At this step, the most useful and important details regarding the HLAN/2 network has been provided above. This section introduces some basic principles according to one embodiment of the present invention, first in case of error-free data flows. Two types of DLC data flows are defined to reflect the application classification introduced above with rigid and elastic applications respectively carrying real-time and non-real-time data flows. Of course, as it has already been noted, the present invention encompasses a classification of data flows according to more flow types. In one preferred embodiment of the invention, a single DLC data flow can correspond to several application data flows which are advantageously aggregated in one DLC data flow.
In one embodiment of the invention, one scheduling mechanism is preferably defined per flow type. The set of flow types comprises a rigid flow type and an elastic flow type. Then, one elastic scheduling mechanism and one rigid scheduling mechanism are preferably defined. Each scheduling mechanism is based on a set of rules specific to the flow type for which it is defined. In one preferred embodiment, a transmission resource allocation is managed independently for rigid data flows and for elastic data flows in a hierarchical manner. Stated otherwise, a priority is given to one of the flow types and the transmission resource is allocated first for the data flows comprised in the priority flow type. According to previous sections, it is relevant to define the rigid data flows with the highest priority, whereas the elastic data flows have the lowest priority. It results from it that the transmission resource is first allocated to the rigid data flows, whereas the remaining transmission resource is allocated to the elastic data flows. Consequently, the transmission resource is at first shared among the rigid data flows and the remaining transmission resource is shared between the elastic data flows. Stated otherwise, the overall transmission resource is dynamically divided into two resource pools: the rigid and elastic resource pools. It is assumed that the consistency of the global transmission resource allocation, among the flow types and among the data flows in a given flow type, is guaranteed by a Call Acceptance Control or CAC function, which is not described herein. Each scheduling mechanism is performed by a so-called scheduler. In practice, two types of rate-based schedulers are used to share the resource within each flow type, as it is described in the document H. Zhang and S. Keshav, “Comparison of rate-based service disciplines,” in Proc. of ACM SIGCOMM '91, pp. 113-121, September 1991. In one embodiment of the present invention, the rigid scheduler is preferably based on a Jitter Earliest Due Date or EDD service discipline with packet spacing derived from a Virtual Scheduling Algorithm as described in the document. P. Boyer, F. Guillemin, M. Servel, J.-P. Coudreuse, <<Spacing cells protects and enhances utilisation of ATM network links,>> in IEEE Network Magazine, vol. 6, no. 5, pp. 38-49, September 1992. Such a rate-controlled EDD discipline provides guaranteed delay and bandwidth. The elastic scheduler preferably implements a Self-Clocked Fair Queuing or SCFQ scheme, as proposed in the document J. Roberts, “Virtual spacing for flexible traffic control,” in Int'l Journal of Communication Systems, vol. 7, pp. 307-318, 1994 and in the document S. J. Golestani, “A self-clocked fair queueing scheme for broadband applications,” in Proc. of IEEE INFOCOM '94, vol. 2, pp. 636-646, June 1994. Such a SCFQ scheme serves the data flows in proportion of a pre-determined share of the available elastic transmission resource. One instance of each scheduler type is implemented, so that the UL and DL parts of the rigid, respectively elastic, resource transmission are both treated by the rigid, respectively elastic, scheduler. Stated otherwise, each scheduler performs a selection among the data flows comprised in the corresponding flow type to perform a election of a candidate for transmission resource allocation in order to provide a given PDU which is a candidate to be transmitted according to its respective specific set of rules. Consequently, each scheduler selects one candidate to be transmitted, and then as many PDUs as schedulers are candidates for next transmission resource allocation.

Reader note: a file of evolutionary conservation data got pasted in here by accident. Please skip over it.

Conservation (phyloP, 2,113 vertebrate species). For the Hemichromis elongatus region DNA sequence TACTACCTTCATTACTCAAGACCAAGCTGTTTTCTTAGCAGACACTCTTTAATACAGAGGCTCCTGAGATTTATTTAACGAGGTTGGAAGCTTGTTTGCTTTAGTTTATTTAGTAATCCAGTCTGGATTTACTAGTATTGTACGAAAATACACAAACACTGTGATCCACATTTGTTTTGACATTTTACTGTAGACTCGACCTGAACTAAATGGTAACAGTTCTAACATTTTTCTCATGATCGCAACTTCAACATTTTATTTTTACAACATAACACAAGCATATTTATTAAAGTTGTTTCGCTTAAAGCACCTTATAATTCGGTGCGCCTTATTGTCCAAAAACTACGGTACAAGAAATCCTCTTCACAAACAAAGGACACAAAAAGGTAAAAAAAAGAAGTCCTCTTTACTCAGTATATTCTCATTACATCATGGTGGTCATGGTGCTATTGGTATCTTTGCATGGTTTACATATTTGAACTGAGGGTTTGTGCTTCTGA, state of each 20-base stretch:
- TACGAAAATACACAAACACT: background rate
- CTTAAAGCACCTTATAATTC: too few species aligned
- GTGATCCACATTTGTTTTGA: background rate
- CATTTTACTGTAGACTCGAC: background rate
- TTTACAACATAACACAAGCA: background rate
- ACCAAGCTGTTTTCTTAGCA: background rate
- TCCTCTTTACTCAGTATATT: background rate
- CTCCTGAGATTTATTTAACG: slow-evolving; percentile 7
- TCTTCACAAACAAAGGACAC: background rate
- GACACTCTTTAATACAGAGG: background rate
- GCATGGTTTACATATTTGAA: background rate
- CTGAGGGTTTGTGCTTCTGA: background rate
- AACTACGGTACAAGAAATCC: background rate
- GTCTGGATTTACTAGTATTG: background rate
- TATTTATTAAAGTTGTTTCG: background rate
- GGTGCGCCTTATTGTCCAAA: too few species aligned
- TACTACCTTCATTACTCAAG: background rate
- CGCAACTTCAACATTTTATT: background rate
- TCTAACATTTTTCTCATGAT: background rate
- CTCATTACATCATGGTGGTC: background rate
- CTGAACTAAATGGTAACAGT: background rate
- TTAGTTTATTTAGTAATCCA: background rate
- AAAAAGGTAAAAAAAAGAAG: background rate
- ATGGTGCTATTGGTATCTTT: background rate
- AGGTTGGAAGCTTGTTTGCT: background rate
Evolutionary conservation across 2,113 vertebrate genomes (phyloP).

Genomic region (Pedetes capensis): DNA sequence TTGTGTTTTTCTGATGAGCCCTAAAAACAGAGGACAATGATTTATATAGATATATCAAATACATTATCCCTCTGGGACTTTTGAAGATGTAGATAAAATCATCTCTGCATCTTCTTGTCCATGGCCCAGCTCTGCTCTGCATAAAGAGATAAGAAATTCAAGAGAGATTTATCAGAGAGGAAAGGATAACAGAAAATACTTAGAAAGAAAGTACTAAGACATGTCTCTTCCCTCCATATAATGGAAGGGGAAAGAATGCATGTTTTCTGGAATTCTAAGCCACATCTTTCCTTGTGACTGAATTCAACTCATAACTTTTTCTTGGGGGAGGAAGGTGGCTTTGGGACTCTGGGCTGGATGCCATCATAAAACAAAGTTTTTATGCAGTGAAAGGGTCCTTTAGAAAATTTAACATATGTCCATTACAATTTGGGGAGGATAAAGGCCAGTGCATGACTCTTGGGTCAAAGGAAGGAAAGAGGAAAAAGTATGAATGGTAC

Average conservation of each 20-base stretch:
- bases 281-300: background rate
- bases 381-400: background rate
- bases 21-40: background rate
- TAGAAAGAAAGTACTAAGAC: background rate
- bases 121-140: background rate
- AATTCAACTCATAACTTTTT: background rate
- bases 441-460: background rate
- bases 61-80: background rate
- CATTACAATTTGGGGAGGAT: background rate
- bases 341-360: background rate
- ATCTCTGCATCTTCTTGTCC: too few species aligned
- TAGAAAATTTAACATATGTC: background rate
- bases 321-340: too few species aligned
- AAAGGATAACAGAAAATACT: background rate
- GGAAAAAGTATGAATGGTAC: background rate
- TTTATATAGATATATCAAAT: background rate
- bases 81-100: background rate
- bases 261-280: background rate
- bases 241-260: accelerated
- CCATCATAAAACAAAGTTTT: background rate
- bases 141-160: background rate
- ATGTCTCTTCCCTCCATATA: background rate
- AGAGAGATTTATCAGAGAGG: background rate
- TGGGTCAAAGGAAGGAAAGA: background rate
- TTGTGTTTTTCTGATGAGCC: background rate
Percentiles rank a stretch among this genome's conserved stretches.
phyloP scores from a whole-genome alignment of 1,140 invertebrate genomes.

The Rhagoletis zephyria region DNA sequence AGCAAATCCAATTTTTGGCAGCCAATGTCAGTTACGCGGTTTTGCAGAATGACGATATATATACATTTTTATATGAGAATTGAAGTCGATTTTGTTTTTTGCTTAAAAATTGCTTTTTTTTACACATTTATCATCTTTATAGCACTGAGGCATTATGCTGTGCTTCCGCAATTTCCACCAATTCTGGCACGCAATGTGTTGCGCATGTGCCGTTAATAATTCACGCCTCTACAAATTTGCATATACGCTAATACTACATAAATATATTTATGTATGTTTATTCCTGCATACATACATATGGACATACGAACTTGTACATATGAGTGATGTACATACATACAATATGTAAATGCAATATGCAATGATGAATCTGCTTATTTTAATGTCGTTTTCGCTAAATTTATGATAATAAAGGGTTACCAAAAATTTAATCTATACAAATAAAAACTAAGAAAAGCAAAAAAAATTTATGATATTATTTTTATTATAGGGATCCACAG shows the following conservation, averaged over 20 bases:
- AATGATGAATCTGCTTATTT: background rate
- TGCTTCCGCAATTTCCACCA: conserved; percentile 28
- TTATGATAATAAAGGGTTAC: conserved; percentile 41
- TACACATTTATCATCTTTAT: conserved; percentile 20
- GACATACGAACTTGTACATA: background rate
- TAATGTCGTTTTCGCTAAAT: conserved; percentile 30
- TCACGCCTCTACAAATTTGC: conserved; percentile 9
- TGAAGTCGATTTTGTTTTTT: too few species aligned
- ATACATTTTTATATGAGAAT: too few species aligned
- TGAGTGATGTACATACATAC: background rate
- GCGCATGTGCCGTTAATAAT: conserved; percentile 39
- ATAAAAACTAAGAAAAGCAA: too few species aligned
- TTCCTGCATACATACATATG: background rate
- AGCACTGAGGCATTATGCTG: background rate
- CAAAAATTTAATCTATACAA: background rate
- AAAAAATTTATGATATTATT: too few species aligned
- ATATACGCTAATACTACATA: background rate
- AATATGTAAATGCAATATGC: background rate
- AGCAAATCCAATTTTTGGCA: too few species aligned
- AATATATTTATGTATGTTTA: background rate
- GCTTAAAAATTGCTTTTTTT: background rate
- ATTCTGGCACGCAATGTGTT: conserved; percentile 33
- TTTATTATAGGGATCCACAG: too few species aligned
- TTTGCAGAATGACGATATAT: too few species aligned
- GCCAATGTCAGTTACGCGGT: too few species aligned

Advantageously, a selector is introduced in order to perform the selection between all PDUs which have been selected by their respective schedulers as candidates for next transmission resource allocation. In one preferred embodiment, such a selector is based on a set of priority rules. According to these rules, the selector performs transmission resource allocation. In one embodiment of the invention, the selector is in charge of selecting one PDU among one PDU issued from the rigid scheduler output and one PDU issue from the elastic scheduler output. Furthermore, such a selector checks whether a PDU selected for transmission by one of the schedulers can be physically inserted onto the physical medium in order to adapt to the variable bandwidth provided by the PHY layer for user data transmission.
Set of Rules for Scheduling Mechanism
This section will describe an exemplary set of rules according to one embodiment of the invention. Classically, a scheduling mechanism allocates transmission resource to a data flow i based on a parameter which is referred to as a weight Wi. For a rigid data flow, the parameter Wi reflects the peak bit rate of the data flow whereas for an elastic data flow, the parameter Wi reflects the minimum bit rate in an error-free service. This parameter Wi is generally defined by the Convergence Layer 103 at the time of the establishment of the data flow.